Tuesday, October 21, 2014

1920's Black Silk Slippers

From the seller:

This is a wonderful pair civil war era slippers most likely for dancing. They are made of black silk with a row of tiny pink rosettes with green silk leaves across the top of the toe. The opening has a ruffle all around. There are 20 - 21 inch ties for lacing at the back. They are not lined except for the inner sole which is lined in quilt fashion of a beige silk. The bottom soles are of a thin tan leather.They measure 9 1/4 inches long and 2 3/8 across at widest. I wear size 8 1/2 and I can get my feet in, they would be better for 7 1/2. They are in excellent condition for such delicately made slippers.

From Me:

First, what sort of.....individual even begins to think that it's okay to try on a pair of antique silk slippers? And then to jam your too big foot into them? Yeah, no.

Second, something bothered me about these being labeled 1860's the second I saw them. It's hard to tell what kind of last the soles have but the insides are very much machine quilted. That seemed odd for dancing slippers to me. It wasn't until I attempted to look for other extant examples or patterns for such a thing in period magazines that I realized what was bothering me. Most 1860's slippers have square toes. The few that don't, like this pair from the Met:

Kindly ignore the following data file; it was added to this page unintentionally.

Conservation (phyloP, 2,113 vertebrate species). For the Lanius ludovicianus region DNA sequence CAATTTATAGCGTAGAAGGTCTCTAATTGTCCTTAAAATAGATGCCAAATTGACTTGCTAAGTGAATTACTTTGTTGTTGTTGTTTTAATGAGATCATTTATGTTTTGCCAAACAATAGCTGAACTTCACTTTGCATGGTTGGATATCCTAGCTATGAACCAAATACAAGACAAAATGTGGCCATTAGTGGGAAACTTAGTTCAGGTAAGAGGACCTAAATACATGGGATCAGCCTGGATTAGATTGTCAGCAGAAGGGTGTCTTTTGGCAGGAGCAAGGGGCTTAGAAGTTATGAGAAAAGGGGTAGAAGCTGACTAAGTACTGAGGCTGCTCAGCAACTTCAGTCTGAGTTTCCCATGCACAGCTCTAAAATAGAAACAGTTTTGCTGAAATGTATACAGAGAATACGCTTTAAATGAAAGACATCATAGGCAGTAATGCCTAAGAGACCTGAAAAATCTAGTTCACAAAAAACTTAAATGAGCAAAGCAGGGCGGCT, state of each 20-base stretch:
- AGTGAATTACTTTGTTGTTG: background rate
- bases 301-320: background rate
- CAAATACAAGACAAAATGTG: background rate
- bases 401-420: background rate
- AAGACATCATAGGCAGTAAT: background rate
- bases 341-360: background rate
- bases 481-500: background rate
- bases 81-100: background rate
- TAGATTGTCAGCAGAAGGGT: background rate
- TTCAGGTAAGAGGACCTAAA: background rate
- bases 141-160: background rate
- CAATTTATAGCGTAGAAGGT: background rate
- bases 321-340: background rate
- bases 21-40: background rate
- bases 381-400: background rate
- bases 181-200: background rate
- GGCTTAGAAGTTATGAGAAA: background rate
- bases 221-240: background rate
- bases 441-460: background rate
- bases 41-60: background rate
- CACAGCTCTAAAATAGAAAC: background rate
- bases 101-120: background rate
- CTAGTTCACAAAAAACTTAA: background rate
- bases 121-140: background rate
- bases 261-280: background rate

Still have squared off insides to the shoe (the upper part of the fabric that crosses the toes is a straight edge on the MET pair. On the black silk extant ones, the fabric across the toes comes in at an angle - more similar to later Japanese and Chinese styles which greatly influenced early 20th Century fashion.) The fabric across the toes also sits higher up on the foot.

That's when I started to look at the later fashions. On this page about halfway down, you'll see a collection of extant items to include a pink pair of slippers very similar to the black silk ones here. These items are from the 1920's. There is also this pretty yellow slipper from the 1920's and this pink pair. After looking through a lot of extant slippers and magazines, I'm pretty sure these are 1920's house slippers and not 1860's dancing slippers.

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